Here’s How Australia’s States And Territories Stack Up When It Comes To Abortion Access
A new scorecard has broken down Australia's abortion legislation inequities.
A new scorecard identifies how each state and territory stacks up when it comes to abortion access in Australia.
National abortion provider MSI Australia shared the graphic on Wednesday to analyse the current legislation in place, following the international response to the overturning of Roe v Wade in the US on Friday.
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The scorecard outlines whether abortions can be provided without multiple doctors’ approval, associated criminalisation risks, the legislation of safe access zones, whether justifications or counselling referrals are needed, as well the role of conscientious objection by abortion providers.
“Roe v Wade has been devastating for women and pregnant people in the United States, with some states moving quickly to criminalise abortion in order to create even more access issues,” said MSI Australia Managing Director Jamal Hakim in a statement. “Thankfully in Australia, our abortion laws are relatively secure with no threats to wind back any legislation,” he said. “We can’t take this for granted and must continue work to embed abortion care.”
However, the scorecard also identifies gaps depending on where a person needing an abortion lives, leading to disparate regulations — what MSI call a ‘postcode lottery’.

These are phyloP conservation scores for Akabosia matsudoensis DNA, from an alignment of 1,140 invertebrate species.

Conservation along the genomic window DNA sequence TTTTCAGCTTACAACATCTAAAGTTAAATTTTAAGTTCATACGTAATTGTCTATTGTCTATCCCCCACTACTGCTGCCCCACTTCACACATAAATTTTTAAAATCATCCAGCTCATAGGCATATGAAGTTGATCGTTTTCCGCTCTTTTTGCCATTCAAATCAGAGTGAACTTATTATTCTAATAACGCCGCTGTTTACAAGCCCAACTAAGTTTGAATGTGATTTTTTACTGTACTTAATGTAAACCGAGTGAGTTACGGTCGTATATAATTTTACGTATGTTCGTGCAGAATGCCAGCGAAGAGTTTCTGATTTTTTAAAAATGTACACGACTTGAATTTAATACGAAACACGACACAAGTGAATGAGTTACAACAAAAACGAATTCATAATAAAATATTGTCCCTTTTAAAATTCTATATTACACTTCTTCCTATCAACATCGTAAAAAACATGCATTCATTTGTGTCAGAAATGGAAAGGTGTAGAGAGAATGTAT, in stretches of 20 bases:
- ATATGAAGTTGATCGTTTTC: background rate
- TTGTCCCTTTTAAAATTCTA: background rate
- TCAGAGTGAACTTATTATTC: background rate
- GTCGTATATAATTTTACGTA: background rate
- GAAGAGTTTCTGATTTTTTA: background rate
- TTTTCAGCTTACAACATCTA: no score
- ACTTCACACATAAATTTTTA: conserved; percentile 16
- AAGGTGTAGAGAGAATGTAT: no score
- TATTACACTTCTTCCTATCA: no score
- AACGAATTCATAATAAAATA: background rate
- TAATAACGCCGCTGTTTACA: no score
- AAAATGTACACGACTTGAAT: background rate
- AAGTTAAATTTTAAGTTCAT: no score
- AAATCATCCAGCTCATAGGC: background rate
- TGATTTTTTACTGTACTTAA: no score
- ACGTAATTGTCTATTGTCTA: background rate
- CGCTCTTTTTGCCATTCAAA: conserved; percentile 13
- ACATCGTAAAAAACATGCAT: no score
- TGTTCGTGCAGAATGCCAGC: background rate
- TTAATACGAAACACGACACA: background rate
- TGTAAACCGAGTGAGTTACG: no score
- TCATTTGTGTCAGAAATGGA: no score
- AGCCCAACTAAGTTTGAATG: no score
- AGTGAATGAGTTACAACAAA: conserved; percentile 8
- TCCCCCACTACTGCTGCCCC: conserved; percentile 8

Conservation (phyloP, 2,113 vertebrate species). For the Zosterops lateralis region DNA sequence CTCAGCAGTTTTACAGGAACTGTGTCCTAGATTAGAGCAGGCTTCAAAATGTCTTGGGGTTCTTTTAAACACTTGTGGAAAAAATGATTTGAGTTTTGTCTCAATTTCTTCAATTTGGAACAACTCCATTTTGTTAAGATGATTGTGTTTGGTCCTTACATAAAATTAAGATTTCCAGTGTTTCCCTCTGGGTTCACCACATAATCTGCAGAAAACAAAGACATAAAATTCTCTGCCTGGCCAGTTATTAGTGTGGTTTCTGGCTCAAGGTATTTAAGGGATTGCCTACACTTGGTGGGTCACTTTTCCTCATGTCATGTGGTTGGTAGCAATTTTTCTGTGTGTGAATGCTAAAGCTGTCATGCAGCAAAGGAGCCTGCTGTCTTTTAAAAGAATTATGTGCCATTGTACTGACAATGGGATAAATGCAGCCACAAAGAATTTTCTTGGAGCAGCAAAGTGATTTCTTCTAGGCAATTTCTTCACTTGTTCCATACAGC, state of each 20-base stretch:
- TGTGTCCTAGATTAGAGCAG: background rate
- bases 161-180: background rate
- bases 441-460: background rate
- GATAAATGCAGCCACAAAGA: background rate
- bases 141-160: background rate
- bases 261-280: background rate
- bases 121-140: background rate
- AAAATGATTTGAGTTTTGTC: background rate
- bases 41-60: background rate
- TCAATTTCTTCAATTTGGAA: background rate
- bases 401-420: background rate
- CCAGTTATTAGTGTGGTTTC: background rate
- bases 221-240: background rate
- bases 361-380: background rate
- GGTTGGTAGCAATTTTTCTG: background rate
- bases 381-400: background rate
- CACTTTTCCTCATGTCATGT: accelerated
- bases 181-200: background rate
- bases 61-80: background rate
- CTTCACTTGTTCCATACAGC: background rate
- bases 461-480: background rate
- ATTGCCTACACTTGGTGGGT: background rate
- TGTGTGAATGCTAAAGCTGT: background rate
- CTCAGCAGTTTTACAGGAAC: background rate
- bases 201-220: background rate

The organisation identified resourcing as a major issue during the pandemic, with non-profit and community health providers feeling the financial pressure of providing abortion health care.
Hakin said that alongside harmonising legislation nationwide, another key priority is making abortion access universal through government support.
According to Health Direct, the cost of abortion depends on whether it is surgical or medical, the gestational period, and whether it is accessed through a public service or a private clinic. “We cannot … continue to subsidise the cost of over-regulation of what is a safe and common healthcare service,” said Hakim.
In July, South Australia will join the rest of the country in legalising ‘teleabortion’, or access to non-surgical abortion via online telehealth consultations.